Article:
Dysregulation of adenosine kinase isoforms in breast cancer
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Bahar Shamloo1,*, Nandita Kumar1, Randall H. Owen1, Jesica Reemmer1, John Ost2, R. Serene Perkins2,3 and Hai-Ying Shen1
1 Department of Translational Neuroscience, Legacy Research Institute, Legacy Health, Portland, OR 97232, USA
2 Legacy Tumor Bank, Legacy Research Institute, Legacy Health, Portland, OR 97232, USA
3 Mid-Columbia Medical Center, The Dalles, OR 97058, USA
* Current communication address:
|Hai-Ying Shen,||email:||[email protected]|
|Bahar Shamloo,||email:||[email protected]|
Keywords: adenosine kinase; breast cancer; adenosine kinase isoforms; metastasis; proliferation
Received: August 05, 2019 Accepted: November 07, 2019 Published: December 31, 2019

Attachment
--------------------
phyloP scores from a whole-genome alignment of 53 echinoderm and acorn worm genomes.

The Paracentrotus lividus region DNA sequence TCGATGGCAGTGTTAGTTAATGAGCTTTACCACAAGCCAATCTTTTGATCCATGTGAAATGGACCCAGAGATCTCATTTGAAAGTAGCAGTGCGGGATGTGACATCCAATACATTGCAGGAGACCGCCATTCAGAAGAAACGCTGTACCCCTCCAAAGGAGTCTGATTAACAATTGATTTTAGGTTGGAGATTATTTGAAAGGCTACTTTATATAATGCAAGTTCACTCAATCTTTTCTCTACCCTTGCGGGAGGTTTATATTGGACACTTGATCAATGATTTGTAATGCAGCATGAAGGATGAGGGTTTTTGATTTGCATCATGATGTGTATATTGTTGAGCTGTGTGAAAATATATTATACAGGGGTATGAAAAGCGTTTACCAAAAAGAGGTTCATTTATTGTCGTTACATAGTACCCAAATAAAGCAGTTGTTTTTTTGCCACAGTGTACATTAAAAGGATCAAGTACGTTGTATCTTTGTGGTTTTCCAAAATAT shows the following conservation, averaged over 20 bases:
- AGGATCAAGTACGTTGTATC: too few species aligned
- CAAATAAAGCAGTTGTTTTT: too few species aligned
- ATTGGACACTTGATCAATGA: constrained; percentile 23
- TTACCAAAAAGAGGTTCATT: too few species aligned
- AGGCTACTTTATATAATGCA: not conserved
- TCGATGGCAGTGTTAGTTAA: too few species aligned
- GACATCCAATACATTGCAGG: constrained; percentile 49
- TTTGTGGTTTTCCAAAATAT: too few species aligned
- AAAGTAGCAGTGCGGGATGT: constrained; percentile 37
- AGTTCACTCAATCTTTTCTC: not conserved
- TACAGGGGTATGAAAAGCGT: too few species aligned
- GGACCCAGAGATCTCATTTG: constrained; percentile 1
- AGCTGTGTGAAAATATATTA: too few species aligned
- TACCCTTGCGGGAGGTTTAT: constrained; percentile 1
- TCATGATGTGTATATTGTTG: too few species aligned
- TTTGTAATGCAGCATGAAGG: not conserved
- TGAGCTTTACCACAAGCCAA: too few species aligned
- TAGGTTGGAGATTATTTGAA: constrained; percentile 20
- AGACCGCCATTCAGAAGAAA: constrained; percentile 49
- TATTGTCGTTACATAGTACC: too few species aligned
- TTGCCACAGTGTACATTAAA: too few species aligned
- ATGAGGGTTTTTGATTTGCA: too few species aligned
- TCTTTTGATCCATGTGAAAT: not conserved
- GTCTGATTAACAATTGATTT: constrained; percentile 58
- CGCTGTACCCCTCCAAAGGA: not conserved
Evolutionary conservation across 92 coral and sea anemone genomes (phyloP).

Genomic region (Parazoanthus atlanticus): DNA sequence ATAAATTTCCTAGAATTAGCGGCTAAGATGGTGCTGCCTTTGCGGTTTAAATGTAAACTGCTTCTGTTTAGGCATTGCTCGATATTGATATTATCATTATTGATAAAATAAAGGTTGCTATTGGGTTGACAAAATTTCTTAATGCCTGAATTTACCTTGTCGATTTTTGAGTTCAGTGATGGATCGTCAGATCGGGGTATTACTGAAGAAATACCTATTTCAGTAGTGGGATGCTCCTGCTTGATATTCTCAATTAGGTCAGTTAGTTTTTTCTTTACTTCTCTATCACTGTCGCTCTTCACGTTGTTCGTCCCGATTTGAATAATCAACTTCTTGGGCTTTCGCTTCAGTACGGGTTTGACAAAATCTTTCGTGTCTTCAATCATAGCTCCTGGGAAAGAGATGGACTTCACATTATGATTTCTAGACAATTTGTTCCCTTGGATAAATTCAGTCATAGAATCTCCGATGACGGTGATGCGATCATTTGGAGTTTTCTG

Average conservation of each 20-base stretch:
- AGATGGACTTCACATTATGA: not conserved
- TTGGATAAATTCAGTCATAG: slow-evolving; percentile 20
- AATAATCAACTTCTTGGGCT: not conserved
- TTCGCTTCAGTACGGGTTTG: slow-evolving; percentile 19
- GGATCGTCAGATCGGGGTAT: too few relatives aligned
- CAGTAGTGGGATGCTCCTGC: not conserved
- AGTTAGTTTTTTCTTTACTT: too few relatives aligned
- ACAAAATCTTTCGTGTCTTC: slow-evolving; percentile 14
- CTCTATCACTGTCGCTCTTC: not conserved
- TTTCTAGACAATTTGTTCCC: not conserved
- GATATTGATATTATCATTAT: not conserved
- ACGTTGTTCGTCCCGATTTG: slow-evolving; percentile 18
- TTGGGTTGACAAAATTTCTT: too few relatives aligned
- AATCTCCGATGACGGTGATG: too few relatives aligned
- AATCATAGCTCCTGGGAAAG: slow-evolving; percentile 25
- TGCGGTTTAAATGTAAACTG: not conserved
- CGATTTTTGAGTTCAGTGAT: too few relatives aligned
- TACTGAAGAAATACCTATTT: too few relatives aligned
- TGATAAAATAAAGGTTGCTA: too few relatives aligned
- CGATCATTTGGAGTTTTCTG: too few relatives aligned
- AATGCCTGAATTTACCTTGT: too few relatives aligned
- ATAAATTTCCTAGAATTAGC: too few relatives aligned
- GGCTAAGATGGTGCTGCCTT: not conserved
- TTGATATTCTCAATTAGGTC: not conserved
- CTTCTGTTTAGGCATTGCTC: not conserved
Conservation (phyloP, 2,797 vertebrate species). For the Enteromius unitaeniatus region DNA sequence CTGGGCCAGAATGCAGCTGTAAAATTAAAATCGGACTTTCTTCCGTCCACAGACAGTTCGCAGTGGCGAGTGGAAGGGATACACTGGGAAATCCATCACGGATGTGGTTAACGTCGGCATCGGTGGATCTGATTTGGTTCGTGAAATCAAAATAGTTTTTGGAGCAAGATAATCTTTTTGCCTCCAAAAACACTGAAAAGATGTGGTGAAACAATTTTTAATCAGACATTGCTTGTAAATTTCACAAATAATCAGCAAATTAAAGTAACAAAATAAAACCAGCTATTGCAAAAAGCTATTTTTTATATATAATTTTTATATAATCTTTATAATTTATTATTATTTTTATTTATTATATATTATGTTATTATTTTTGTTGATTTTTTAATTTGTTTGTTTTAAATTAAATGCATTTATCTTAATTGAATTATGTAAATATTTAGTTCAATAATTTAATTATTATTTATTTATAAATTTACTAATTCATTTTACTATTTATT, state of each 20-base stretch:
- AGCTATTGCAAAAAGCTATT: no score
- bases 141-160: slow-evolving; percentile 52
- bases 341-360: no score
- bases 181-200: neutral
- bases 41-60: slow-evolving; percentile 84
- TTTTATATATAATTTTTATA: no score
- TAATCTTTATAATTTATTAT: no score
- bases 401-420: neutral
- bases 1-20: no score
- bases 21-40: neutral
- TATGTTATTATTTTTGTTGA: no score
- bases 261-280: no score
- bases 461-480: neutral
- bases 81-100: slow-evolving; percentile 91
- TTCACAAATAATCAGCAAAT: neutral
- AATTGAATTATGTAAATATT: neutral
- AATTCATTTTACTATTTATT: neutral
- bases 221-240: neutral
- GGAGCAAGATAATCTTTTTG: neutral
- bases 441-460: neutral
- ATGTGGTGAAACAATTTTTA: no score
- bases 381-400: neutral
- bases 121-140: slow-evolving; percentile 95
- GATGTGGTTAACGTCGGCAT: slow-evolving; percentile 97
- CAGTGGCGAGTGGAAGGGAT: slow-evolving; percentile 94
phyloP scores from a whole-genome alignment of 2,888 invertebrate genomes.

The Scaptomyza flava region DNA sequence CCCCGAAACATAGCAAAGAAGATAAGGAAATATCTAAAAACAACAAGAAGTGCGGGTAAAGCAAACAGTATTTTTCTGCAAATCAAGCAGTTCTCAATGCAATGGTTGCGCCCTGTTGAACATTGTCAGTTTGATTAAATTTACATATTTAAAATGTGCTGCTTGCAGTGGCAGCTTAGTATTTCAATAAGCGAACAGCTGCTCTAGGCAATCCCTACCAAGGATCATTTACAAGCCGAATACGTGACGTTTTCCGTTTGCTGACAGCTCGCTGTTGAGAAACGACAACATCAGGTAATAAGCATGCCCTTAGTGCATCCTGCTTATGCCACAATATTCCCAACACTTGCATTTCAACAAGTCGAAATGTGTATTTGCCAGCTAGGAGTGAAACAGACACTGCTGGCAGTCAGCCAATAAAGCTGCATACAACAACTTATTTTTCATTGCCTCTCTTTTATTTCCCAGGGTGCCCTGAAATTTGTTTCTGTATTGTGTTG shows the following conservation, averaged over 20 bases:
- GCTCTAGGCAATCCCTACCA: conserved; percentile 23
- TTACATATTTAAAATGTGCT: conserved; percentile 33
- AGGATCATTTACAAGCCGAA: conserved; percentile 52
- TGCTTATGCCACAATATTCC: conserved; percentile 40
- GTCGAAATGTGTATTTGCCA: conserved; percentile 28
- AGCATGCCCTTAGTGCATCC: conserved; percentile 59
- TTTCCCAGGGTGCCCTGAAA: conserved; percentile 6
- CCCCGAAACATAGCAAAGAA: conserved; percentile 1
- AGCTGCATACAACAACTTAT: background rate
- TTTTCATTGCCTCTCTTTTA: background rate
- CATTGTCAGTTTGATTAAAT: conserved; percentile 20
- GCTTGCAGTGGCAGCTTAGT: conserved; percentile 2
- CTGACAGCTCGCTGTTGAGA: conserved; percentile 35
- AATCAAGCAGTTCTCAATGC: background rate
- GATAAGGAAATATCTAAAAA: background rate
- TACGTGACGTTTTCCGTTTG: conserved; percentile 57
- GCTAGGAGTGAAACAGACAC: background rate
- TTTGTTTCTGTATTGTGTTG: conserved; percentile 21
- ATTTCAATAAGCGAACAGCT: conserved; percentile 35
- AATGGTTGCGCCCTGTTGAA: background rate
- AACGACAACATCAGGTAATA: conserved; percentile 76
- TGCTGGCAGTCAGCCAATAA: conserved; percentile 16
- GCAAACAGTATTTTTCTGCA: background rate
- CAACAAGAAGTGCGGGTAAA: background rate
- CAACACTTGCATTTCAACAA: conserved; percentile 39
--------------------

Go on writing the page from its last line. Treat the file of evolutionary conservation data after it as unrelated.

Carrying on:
Dysregulated adenosine signaling pathway has been evidenced in the pathogenesis of breast cancer. However, the role of adenosine kinase (ADK) in tumorigenesis remains unclear while it crucially regulates the removal and availability of adenosine. ADK has two isoforms that localize to discrete subcellular spaces: i.e., nuclear, long-isoform (ADK-L) and cytosolic, short-isoform (ADK-S). We hypothesized that these two ADK isoforms would be differentially expressed in breast cancer and may contribute to divergent cellular actions in cancer. In this study, we examined the expression profiles of ADK isoforms in breast cancer tissues from 46 patient and followed up with an in vitro investigation by knocking down the expression of ADK-L or ADK-S using CRISPR gene editing to evaluate the role of ADK isoform in cancer progression and metastasis of cultured triple-negative breast cancer cell line MDA-MB-231. We demonstrated that (i) ADK-L expression level was significantly increased in breast cancer tissues versus paired normal tissues adjacent to tumor, whereas the ADK-S expression levels were not significantly different between cancerous and normal tissues; (ii) CRISPR/Cas9-mediated downregulation of ADK isoforms, led to suppressed cellular proliferation, division, and migration of cultured breast cancer cells; (iii) ADK-L knockdown significantly upregulated gene expression of matrix metalloproteinase (ADAM23, 9.93-fold; MMP9, 24.58-fold) and downregulated expression of cyclin D2 (CCND2, -30.76-fold), adhesive glycoprotein THBS1 (-8.28-fold), and cystatin E/M (CST6, -16.32-fold). Our findings suggest a potential role of ADK-L in mitogenesis, tumorigenesis, and tumor-associated tissue remodeling and invasion; and the manipulation of ADK-L holds promise as a therapeutic strategy for aggressive breast cancer.
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